Review of Proximity 2 on XBLIG: Try
Just what Go needed. Numbers…
Proximity 2 is a flash game adapted to the console. Which makes sense since the game Proximity  is a flash game you can Google and play for free on your pc right now. I don’t like the flash game one but that comes from playing the sequel and liking the improvements. I originally wasn’t going to review this game but I find it addicting enough to keep coming back to. It has no memorable music, simple graphics and good AI.
The premise of this strategy board game is similar to that of Go. Conquer as much of the field as possible. This is accomplished by laying one of your five hexagonal tiles on the playing field and conquering other tiles with ones that have higher point values than the ones that you lay them against. Placing a tile of equal or lower value to an opponent’s will lower their tile by one or two points, making them easier to obtain. It felt like lowering a tile that started out at 10 points or less only did so a point at a time while lowering one valued from 11-20 points did so two points at a time. Even if you put a 1 beside a 20. Placing a tile of any value beside another of your own will raise the previously placed one by two points. All tiles are randomly generated so sometimes you get a lucky hand with a bunch of 16 point tile while other times you get screwed with five points and below.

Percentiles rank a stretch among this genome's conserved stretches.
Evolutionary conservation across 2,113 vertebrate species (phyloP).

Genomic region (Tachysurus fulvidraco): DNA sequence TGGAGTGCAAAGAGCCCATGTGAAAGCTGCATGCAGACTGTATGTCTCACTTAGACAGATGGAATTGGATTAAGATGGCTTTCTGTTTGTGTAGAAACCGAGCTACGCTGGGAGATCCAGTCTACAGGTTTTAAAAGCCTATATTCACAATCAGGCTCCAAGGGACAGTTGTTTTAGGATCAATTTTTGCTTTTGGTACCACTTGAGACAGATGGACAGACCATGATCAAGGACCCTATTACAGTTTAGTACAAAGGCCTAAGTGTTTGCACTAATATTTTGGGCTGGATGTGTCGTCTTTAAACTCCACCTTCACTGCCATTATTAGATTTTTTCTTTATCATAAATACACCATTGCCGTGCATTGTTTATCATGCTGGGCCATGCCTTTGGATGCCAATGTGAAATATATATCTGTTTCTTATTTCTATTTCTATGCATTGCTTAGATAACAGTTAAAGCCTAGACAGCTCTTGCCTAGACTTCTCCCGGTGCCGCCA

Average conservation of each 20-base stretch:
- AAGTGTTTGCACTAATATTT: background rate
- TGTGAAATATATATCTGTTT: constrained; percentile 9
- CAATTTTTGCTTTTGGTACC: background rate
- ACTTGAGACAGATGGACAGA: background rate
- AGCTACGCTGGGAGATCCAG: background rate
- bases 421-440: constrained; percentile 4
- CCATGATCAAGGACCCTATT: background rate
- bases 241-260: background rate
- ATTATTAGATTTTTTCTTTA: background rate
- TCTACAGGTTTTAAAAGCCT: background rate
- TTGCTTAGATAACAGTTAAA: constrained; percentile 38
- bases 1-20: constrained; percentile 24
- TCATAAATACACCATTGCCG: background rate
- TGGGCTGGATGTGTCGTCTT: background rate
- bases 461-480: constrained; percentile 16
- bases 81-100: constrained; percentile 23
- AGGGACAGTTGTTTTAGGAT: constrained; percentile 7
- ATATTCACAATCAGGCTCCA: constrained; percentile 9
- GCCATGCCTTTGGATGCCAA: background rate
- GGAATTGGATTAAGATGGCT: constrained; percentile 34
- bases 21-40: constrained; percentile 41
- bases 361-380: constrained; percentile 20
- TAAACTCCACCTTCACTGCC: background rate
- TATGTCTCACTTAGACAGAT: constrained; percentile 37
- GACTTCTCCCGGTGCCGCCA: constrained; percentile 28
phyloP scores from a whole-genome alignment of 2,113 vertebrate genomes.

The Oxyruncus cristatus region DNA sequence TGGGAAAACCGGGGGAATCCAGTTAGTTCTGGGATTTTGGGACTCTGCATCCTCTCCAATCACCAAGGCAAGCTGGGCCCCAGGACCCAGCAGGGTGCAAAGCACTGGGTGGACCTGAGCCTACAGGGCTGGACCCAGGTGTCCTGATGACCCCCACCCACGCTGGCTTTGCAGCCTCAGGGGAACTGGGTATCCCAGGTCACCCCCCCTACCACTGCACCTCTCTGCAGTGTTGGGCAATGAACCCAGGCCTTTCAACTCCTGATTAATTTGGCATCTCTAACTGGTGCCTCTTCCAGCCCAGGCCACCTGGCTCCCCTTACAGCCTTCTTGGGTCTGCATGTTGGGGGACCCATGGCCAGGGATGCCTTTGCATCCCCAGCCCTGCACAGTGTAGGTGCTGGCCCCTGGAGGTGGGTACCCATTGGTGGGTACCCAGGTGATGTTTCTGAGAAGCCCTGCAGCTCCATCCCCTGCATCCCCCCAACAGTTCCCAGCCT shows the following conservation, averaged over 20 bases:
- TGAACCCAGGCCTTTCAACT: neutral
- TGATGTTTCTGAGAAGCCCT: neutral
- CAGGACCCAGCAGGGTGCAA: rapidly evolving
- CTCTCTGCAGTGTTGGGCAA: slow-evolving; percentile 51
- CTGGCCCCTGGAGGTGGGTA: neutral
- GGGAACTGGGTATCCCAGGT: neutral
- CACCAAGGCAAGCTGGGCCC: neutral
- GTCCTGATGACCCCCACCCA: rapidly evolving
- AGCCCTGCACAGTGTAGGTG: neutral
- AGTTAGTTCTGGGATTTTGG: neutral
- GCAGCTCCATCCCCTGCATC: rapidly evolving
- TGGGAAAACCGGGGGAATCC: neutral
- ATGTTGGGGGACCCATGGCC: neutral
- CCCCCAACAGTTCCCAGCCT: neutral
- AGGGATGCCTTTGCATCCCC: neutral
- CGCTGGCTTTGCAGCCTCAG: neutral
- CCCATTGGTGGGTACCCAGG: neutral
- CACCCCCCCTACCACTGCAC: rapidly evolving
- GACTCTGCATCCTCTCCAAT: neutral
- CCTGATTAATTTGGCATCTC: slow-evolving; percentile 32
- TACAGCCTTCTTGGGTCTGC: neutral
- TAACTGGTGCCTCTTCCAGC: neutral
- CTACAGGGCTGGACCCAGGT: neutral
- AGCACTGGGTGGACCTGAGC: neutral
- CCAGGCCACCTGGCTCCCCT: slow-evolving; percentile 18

Because four people can play this game at once, games can be very intense towards the end. I played several games where me and two of the cpu players only won on the last tile placement. The cpu can be Dumb, Normal, Difficult, or Evil. Evil is Difficult and extremely aggressive. It seemed to like to make things more difficult for all other players more than it wanted to win the game.
The board selection is limited (somehow) in the Trial but I found the seemingly randomly generated layout to be intriguing even if I pulled the same one twice. There are more layouts in the bought game but the logarithm seems to pull them almost in the same order each time. I could wish that everything looked a bit more polished. It’s worlds better than the flash game it came from but is not quite up to snuff otherwise. The white background can feel a bit bright. Especially since your tile color choices are Primary Red, Primary Blue, magenta leaning towards hot pink, and slightly darker than the University of Tennessee orange (think traffic cone neon orange). Also, controlling where the pieces were to be placed was sometimes very frustrating.
I give Proximity 2 a Try. I liked it. Not 240MSP worth of liked it however. I feel you’re paying for how smart the AI managed to be without the type of flashy polish that would accompany that price point.
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